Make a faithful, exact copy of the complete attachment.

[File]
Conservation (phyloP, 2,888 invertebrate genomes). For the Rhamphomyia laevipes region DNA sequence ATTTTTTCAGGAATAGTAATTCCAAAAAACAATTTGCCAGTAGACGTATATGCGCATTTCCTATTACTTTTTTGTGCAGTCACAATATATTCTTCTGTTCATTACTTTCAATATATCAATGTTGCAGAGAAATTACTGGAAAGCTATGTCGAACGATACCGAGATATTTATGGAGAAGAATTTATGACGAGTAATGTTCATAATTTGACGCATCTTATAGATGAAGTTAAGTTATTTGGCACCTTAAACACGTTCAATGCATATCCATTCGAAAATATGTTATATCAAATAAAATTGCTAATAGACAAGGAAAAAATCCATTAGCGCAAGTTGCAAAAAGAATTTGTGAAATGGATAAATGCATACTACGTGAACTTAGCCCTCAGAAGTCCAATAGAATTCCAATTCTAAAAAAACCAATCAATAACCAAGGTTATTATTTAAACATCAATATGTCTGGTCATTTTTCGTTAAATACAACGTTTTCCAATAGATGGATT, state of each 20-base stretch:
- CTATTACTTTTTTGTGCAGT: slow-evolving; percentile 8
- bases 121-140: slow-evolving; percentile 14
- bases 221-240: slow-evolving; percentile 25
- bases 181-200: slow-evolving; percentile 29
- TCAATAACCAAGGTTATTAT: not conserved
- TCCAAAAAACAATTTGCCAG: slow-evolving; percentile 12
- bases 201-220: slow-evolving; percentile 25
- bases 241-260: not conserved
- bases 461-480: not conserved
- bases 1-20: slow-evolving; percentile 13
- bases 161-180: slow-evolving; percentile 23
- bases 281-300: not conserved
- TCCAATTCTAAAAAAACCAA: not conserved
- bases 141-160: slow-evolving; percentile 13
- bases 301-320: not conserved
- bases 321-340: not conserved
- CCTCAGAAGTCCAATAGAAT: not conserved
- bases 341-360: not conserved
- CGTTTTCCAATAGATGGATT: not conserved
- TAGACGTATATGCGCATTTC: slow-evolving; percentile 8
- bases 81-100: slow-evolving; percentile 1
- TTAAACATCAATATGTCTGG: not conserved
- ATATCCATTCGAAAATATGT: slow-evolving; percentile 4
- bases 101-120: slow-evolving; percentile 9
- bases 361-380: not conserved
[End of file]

Conservation (phyloP, 2,888 invertebrate genomes). For the Rhamphomyia laevipes region DNA sequence ATTTTTTCAGGAATAGTAATTCCAAAAAACAATTTGCCAGTAGACGTATATGCGCATTTCCTATTACTTTTTTGTGCAGTCACAATATATTCTTCTGTTCATTACTTTCAATATATCAATGTTGCAGAGAAATTACTGGAAAGCTATGTCGAACGATACCGAGATATTTATGGAGAAGAATTTATGACGAGTAATGTTCATAATTTGACGCATCTTATAGATGAAGTTAAGTTATTTGGCACCTTAAACACGTTCAATGCATATCCATTCGAAAATATGTTATATCAAATAAAATTGCTAATAGACAAGGAAAAAATCCATTAGCGCAAGTTGCAAAAAGAATTTGTGAAATGGATAAATGCATACTACGTGAACTTAGCCCTCAGAAGTCCAATAGAATTCCAATTCTAAAAAAACCAATCAATAACCAAGGTTATTATTTAAACATCAATATGTCTGGTCATTTTTCGTTAAATACAACGTTTTCCAATAGATGGATT, state of each 20-base stretch:
- CTATTACTTTTTTGTGCAGT: slow-evolving; percentile 8
- bases 121-140: slow-evolving; percentile 14
- bases 221-240: slow-evolving; percentile 25
- bases 181-200: slow-evolving; percentile 29
- TCAATAACCAAGGTTATTAT: not conserved
- TCCAAAAAACAATTTGCCAG: slow-evolving; percentile 12
- bases 201-220: slow-evolving; percentile 25
- bases 241-260: not conserved
- bases 461-480: not conserved
- bases 1-20: slow-evolving; percentile 13
- bases 161-180: slow-evolving; percentile 23
- bases 281-300: not conserved
- TCCAATTCTAAAAAAACCAA: not conserved
- bases 141-160: slow-evolving; percentile 13
- bases 301-320: not conserved
- bases 321-340: not conserved
- CCTCAGAAGTCCAATAGAAT: not conserved
- bases 341-360: not conserved
- CGTTTTCCAATAGATGGATT: not conserved
- TAGACGTATATGCGCATTTC: slow-evolving; percentile 8
- bases 81-100: slow-evolving; percentile 1
- TTAAACATCAATATGTCTGG: not conserved
- ATATCCATTCGAAAATATGT: slow-evolving; percentile 4
- bases 101-120: slow-evolving; percentile 9
- bases 361-380: not conserved